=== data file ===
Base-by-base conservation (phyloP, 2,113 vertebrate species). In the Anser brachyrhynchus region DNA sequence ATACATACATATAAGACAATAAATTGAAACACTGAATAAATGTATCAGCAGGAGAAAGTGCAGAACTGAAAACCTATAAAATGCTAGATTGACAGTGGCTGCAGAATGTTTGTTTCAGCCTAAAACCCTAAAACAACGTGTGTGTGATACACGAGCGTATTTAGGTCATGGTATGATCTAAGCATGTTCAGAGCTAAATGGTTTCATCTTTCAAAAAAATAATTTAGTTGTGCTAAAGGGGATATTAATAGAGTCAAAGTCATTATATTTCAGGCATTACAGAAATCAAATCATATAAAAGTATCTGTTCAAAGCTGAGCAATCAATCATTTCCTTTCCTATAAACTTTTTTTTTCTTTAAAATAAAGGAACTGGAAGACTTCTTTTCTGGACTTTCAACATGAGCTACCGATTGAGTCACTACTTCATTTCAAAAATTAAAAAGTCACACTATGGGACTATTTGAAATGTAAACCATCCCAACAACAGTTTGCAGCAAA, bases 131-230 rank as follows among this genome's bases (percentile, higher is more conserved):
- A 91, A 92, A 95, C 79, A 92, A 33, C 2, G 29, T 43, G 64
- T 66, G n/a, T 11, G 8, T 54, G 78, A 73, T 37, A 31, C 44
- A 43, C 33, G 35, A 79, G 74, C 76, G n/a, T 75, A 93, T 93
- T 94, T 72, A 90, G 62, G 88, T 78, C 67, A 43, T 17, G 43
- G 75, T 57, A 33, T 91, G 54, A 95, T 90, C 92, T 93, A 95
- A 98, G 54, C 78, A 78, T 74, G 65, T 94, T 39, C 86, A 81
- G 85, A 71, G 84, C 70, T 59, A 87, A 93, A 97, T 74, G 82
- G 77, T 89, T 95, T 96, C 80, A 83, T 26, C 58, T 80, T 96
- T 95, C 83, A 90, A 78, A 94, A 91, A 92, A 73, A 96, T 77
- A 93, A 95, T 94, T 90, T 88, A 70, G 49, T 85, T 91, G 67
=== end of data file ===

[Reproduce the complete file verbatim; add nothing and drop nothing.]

Base-by-base conservation (phyloP, 2,113 vertebrate species). In the Anser brachyrhynchus region DNA sequence ATACATACATATAAGACAATAAATTGAAACACTGAATAAATGTATCAGCAGGAGAAAGTGCAGAACTGAAAACCTATAAAATGCTAGATTGACAGTGGCTGCAGAATGTTTGTTTCAGCCTAAAACCCTAAAACAACGTGTGTGTGATACACGAGCGTATTTAGGTCATGGTATGATCTAAGCATGTTCAGAGCTAAATGGTTTCATCTTTCAAAAAAATAATTTAGTTGTGCTAAAGGGGATATTAATAGAGTCAAAGTCATTATATTTCAGGCATTACAGAAATCAAATCATATAAAAGTATCTGTTCAAAGCTGAGCAATCAATCATTTCCTTTCCTATAAACTTTTTTTTTCTTTAAAATAAAGGAACTGGAAGACTTCTTTTCTGGACTTTCAACATGAGCTACCGATTGAGTCACTACTTCATTTCAAAAATTAAAAAGTCACACTATGGGACTATTTGAAATGTAAACCATCCCAACAACAGTTTGCAGCAAA, bases 131-230 rank as follows among this genome's bases (percentile, higher is more conserved):
- A 91, A 92, A 95, C 79, A 92, A 33, C 2, G 29, T 43, G 64
- T 66, G n/a, T 11, G 8, T 54, G 78, A 73, T 37, A 31, C 44
- A 43, C 33, G 35, A 79, G 74, C 76, G n/a, T 75, A 93, T 93
- T 94, T 72, A 90, G 62, G 88, T 78, C 67, A 43, T 17, G 43
- G 75, T 57, A 33, T 91, G 54, A 95, T 90, C 92, T 93, A 95
- A 98, G 54, C 78, A 78, T 74, G 65, T 94, T 39, C 86, A 81
- G 85, A 71, G 84, C 70, T 59, A 87, A 93, A 97, T 74, G 82
- G 77, T 89, T 95, T 96, C 80, A 83, T 26, C 58, T 80, T 96
- T 95, C 83, A 90, A 78, A 94, A 91, A 92, A 73, A 96, T 77
- A 93, A 95, T 94, T 90, T 88, A 70, G 49, T 85, T 91, G 67